Printer Friendly

THE HIDDEN COSTS OF CONSUMER ELECTRONICS

 GAINESVILLE, Fla., May 25 /PRNewswire/ -- Today's popular portable audio equipment, electronic games and other gadgets actually cost hundreds of dollars more than the numbers printed on their price tags.
 The batteries needed to power a product over its lifetime can literally double, triple or even quadruple the item's purchase price. This year, Americans will spend over $3.3 billion on the AA, C and D cells that power their more than 1 billion battery-operated products.
 Constantly replacing throwaway batteries not only costs money, but also is inconvenient for the user and means more waste in America's landfills.
 Using rechargeable power products is an easy way to avoid these "hidden costs." "Rechargeables offer consumers an affordable, convenient and environmentally friendly power source," said Timothy L. Hill, director of product development for the rechargeable Millennium(R) Power System. "Using rechargeables in just one product can save hundreds of dollars in only three years."
 Consider the savings realized by using rechargeables to power two popular electronic gadgets. For a "Walkman" headset stereo that uses two AA batteries and is operated two hours each day (in cassette mode) over a three-year period:
 -- Cost of throwaway batteries: $219
 -- Cost of rechargeable batteries
 (based on Millennium Charge Man/TM/): $ 10
 -- Money saved by using rechargeables: $209
 -- Number of throwaway batteries used: 243
 -- Number of rechargeable batteries used: 2
 -- Batteries saved by using rechargeables: 241
 For a Nintendo Gameboy, the savings are equally significant. By using 4AA rechargeables instead of throwaway batteries, consumers save $170 and keep 215 batteries and their packaging out of the landfills.
 Rechargeables, unlike their throwaway counterparts, can be used again and again -- up to 1,000 times. Also, several manufacturers offer product guarantees. For example, if a Millennium Power Cell ever fails to accept or hold a charge the product can be returned for a free replacement and the company will recycle the used cell.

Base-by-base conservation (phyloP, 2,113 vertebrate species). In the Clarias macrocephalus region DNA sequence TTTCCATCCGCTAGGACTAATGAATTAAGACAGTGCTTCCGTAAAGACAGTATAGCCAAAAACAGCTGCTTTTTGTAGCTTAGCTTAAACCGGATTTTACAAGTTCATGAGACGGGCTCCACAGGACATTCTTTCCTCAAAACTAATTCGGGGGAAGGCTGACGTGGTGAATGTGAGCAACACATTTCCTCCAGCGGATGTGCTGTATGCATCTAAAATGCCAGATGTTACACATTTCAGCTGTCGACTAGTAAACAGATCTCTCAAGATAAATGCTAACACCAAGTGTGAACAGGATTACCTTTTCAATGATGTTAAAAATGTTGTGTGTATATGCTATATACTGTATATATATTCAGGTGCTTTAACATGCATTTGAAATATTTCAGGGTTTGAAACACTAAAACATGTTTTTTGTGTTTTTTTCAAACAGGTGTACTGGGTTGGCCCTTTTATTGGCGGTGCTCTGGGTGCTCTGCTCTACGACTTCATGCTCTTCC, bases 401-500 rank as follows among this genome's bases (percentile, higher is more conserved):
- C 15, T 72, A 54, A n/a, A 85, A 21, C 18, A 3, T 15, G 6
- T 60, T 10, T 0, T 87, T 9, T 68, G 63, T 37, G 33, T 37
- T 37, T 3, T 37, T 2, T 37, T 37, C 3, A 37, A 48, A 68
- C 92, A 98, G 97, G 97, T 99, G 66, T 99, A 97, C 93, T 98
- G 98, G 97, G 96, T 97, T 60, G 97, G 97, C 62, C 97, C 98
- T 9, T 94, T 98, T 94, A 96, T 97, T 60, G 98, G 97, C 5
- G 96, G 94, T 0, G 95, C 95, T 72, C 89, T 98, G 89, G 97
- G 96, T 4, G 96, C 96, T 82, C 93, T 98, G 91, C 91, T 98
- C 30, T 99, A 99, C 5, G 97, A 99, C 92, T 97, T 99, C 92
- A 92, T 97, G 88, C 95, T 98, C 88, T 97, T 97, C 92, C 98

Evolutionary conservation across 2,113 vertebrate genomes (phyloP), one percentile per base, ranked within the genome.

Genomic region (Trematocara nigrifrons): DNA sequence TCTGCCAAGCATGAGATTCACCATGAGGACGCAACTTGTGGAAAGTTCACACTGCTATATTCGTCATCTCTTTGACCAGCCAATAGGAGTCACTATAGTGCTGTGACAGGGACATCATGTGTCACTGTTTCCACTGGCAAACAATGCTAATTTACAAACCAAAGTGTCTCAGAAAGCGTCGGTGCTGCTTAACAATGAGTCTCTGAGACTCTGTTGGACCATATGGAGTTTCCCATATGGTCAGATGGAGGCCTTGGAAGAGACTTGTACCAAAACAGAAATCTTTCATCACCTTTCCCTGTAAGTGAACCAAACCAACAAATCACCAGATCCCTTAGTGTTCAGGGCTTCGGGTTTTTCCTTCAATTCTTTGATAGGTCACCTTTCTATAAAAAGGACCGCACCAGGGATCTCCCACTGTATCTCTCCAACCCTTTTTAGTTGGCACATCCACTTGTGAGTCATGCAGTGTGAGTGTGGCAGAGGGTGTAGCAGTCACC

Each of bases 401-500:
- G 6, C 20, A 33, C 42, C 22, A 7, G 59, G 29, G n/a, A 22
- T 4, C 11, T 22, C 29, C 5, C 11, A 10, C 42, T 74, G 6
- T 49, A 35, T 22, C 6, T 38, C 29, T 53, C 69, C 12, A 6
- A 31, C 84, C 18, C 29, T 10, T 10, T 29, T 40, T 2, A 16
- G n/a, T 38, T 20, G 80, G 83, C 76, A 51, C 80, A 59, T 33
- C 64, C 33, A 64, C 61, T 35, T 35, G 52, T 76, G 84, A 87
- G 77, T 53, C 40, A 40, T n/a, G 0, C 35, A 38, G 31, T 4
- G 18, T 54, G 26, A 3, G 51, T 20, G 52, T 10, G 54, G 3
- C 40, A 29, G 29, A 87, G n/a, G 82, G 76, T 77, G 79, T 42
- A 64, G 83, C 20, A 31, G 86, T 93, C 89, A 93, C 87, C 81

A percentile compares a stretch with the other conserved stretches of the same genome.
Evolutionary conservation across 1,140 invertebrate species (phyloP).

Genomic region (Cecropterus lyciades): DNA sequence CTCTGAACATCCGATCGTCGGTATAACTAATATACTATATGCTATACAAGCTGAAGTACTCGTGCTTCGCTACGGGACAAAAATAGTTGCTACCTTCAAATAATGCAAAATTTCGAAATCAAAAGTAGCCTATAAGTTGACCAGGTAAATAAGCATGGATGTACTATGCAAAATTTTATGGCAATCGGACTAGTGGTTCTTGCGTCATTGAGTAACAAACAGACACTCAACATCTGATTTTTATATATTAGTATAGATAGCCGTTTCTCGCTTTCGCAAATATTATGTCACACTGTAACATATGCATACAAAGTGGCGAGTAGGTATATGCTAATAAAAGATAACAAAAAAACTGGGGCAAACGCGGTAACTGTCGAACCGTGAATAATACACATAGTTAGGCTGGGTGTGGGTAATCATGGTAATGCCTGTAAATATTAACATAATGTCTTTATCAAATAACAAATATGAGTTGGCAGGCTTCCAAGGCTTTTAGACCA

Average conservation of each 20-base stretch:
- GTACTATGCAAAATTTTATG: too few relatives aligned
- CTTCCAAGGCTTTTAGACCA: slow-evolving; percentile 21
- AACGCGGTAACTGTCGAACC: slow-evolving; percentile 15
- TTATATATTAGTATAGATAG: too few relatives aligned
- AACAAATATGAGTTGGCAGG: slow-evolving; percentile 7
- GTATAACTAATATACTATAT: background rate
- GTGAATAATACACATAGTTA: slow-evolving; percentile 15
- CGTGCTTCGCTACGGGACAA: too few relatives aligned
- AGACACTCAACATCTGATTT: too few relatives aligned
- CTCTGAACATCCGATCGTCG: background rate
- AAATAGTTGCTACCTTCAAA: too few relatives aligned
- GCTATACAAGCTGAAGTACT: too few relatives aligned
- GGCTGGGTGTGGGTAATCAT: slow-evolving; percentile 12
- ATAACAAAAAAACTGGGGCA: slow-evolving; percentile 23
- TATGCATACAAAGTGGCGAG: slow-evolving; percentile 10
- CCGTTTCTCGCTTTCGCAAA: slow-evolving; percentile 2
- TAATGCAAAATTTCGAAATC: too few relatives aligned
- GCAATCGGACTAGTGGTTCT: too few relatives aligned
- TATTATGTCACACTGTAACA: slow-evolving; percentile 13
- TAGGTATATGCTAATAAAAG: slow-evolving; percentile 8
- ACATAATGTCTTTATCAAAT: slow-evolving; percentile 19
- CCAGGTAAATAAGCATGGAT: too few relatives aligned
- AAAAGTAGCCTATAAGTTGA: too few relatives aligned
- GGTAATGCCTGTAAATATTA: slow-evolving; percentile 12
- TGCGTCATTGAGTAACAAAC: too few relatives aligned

-0- 5/25/93
 /CONTACT: Jane Thacher or Beth Redford of Ketchum Public Relations, 404-877-1800, for Millennium/


CO: Millennium ST: Georgia IN: SU:

KW-BN -- NYCFNS1 -- 1938 05/25/93 06:47 EDT
COPYRIGHT 1993 PR Newswire Association LLC
No portion of this article can be reproduced without the express written permission from the copyright holder.
Copyright 1993 Gale, Cengage Learning. All rights reserved.

Article Details
Printer friendly Cite/link Email Feedback
Publication:PR Newswire
Date:May 25, 1993
Words:345
Previous Article:SAGASCO/MAGELLAN PETROLEUM AUSTRALIA LEGAL ACTION
Next Article:CONSUMERS DIAL-IN TO CONVENIENCE WITH TAD/CORDLESS 'DYNAMIC DUO'
Topics:


Related Articles
AN IDEAL MARRIAGE: DESIGN AND TECHNOLOGY.
HID and Fargo Announce Passing IAB and NCITS Standardized Tests; Achievement Signals Trend toward Adoption of Industry-Wide Product Quality Standards.
Consumer, Auto Industries Surf Outsourcing Wave.
Micronas and Tara Systems Enable Shorter Time-to-Market For Multimedia Products.
ELECTRONICS, FURNITURE COMPANIES FIND BENEFITS TO PAIRING UP.
AMAZON TESTS INSTALLATION OF PLASMA TVS.
LG Electronics Redefines Three-Door Refrigerator Category with Revolutionary Technology.
Methode Electronics Europe Honoured With 2007 Frost & Sullivan Growth Strategy Leadership of the Year Award in the European Automotive Electronics...
Methode Electronics Europe Honoured With 2007 Frost & Sullivan Growth Strategy Leadership of the Year Award in the European Automotive Electronics...

Terms of use | Copyright © 2017 Farlex, Inc. | Feedback | For webmasters